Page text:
The dam lobby may have moved down the national budget pecking order, but they have maintained their influence at least at the national level. And new hope duly arrived with the preparation in the last 18 months or so of EU Structural funds programming for the upcoming 2014-20 period. With the European Commission keen to promote investments related to climate change adaptation in 2014-2020, the dam constructors took this as an opportunity to push their old business but with a coat of new green paint applied.
However, the European Commission stuck to its guns and, in mid 2013, rejected the Slovak proposal to finance dams, as had been presented in the draft ‘Operational Programme Quality of Environment’ as part of climate change adaptation measures .
However, it would appear that the environment was not the only sector in which the dam promoters wanted to play the game for EU money. Within the proposed Operational Programme for Integrated Infrastructure we recently spotted the innocuous sounding project title “Implementation of technical measures to remove obstacles and improve the navigability of the Danube river”. Only the statistical classification gave the game away – the number ‘2152’ appended to the project title signifies, in the Slovak classification, ‘dams’.
When confronted last week by journalists inquiring about Friends of the Earth Slovakia-CEPA’s and the Slovak Green Coalition’s recent alarm letter (pdf) to the European Commission outlining our concerns about the Bratislava-Pecniansky les project, the ministry of transport replied that it has not decided what these “technical measures” will be exactly, nor even if the main activity will be the dredging of the Danube bottom to enable ships to pass through the river bottlenecks.
Such a response may have been credible, but not when we’ve been reading about and actually hearing from dozens of dam promoters and engineers who are clearly advocating for the construction of the dam as the key measure for improving navigation in the first place. A further question relates to whether dredging activities and moving gravel in several places along the Danube would, on their own, require over EUR 75 million, the lower threshold figure for large projects that are to be included in the EU funds project list. The actual costs involved in realising the dam would easily exceed EUR 75 million. There is thus potentially a lot of EU money at stake here, and the project waters are muddy to say the least.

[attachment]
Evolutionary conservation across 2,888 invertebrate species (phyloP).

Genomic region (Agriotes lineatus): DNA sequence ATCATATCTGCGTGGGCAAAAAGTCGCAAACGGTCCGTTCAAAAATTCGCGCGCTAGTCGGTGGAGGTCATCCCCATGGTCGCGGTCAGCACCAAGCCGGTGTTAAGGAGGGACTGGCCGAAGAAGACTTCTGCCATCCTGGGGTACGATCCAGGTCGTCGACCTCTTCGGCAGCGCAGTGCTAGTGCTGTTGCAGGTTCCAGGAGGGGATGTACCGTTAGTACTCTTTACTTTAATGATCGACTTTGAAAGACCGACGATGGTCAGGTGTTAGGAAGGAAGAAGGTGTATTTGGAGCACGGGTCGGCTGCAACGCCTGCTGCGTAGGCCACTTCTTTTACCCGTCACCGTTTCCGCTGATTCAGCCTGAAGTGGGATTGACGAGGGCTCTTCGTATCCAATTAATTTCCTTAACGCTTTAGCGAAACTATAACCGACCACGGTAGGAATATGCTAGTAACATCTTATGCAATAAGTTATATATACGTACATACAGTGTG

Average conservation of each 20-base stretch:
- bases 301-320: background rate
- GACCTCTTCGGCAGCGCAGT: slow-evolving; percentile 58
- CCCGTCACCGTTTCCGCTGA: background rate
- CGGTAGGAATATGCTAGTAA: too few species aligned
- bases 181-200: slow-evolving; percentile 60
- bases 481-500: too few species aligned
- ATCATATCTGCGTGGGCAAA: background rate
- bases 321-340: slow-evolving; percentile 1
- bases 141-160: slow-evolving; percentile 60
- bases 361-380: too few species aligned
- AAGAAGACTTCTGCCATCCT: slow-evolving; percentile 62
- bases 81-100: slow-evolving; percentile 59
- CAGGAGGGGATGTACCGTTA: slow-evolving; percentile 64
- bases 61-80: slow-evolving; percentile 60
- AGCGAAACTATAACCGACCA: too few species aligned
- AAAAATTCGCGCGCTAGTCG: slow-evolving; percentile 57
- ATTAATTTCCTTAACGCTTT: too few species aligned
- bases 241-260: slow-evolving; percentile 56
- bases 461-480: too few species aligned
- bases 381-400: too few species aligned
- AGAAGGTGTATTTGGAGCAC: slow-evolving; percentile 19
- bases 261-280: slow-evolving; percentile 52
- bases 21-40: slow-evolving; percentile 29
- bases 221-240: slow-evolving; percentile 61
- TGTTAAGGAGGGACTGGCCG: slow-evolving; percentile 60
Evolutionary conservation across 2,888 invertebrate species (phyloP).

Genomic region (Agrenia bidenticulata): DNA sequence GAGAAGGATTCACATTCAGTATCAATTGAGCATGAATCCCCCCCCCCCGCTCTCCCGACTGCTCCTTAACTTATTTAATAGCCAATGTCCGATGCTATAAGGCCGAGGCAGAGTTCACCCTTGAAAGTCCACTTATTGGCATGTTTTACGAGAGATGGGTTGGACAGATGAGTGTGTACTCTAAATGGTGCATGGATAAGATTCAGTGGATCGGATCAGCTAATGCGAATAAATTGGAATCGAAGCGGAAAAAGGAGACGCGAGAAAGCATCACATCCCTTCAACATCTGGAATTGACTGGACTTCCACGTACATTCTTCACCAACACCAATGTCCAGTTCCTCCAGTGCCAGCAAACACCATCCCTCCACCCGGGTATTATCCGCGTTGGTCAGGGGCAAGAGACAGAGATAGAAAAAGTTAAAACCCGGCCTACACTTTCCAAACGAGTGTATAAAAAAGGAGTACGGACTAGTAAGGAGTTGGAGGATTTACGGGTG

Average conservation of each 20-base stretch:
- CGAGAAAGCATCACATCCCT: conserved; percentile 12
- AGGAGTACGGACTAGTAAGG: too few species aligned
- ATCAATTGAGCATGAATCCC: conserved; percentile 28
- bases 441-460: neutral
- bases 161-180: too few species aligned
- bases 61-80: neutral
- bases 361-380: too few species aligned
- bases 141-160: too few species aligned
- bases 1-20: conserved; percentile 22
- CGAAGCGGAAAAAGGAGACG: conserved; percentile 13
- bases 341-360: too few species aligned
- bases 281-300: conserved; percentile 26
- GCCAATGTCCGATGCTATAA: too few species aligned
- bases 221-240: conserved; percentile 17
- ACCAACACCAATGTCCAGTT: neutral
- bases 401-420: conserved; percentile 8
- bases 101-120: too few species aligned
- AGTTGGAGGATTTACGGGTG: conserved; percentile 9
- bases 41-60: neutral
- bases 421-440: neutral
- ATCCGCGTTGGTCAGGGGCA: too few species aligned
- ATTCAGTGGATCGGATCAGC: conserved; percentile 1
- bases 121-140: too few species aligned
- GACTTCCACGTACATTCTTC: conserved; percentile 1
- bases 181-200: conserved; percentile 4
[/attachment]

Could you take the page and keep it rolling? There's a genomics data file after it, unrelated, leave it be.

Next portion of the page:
Meanwhile, the precious nature of the Danube, as well as drinking water sources, remain the priceless values at issue in this case. The potential losses cannot be justified by the standard, generalised reasoning regularly trotted out by the ministry of transport and the dam building lobby – namely that inland waterways are ‘the most ecological transport means’ that exist.
Slovak NGOs have thus alerted and are calling on the European Commission to fully scrutinise the proposed “Implementation of technical measures” project. With final agreement on Slovak spending lines for the 2014-2020 to be negotiated and arrived at in the next six months, the Commission needs to keep asking the Slovak authorities the right questions about dam construction ambitions. Hopefully we will see no flagrant use of EU money for the unnecessary destruction of ecosystems.
Update – March 28, 2014
The ministry of transport called Green Coalition to a meeting a few days after this blog was posted. During the meeting, ministry representatives assured us that, while the Danube dredging project is moving forward, it will not involve a dam.
It was explained to us that there had been some confusion regarding the statistical classification number referred to above in the blog. The ministry representatives confirmed to us that the use of the reference number ‘2152’ was in fact in line with newly required EU (ie Eurostat) project classification, and it corresponds to various categories of project, including dams, and dredging.
We are happy to make this clarification. For now it would appear to be the case that the controversial dam project is not being promoted by the ministry of transport, and will not be proposed for EU funding in the 2014-2020 budgetary period.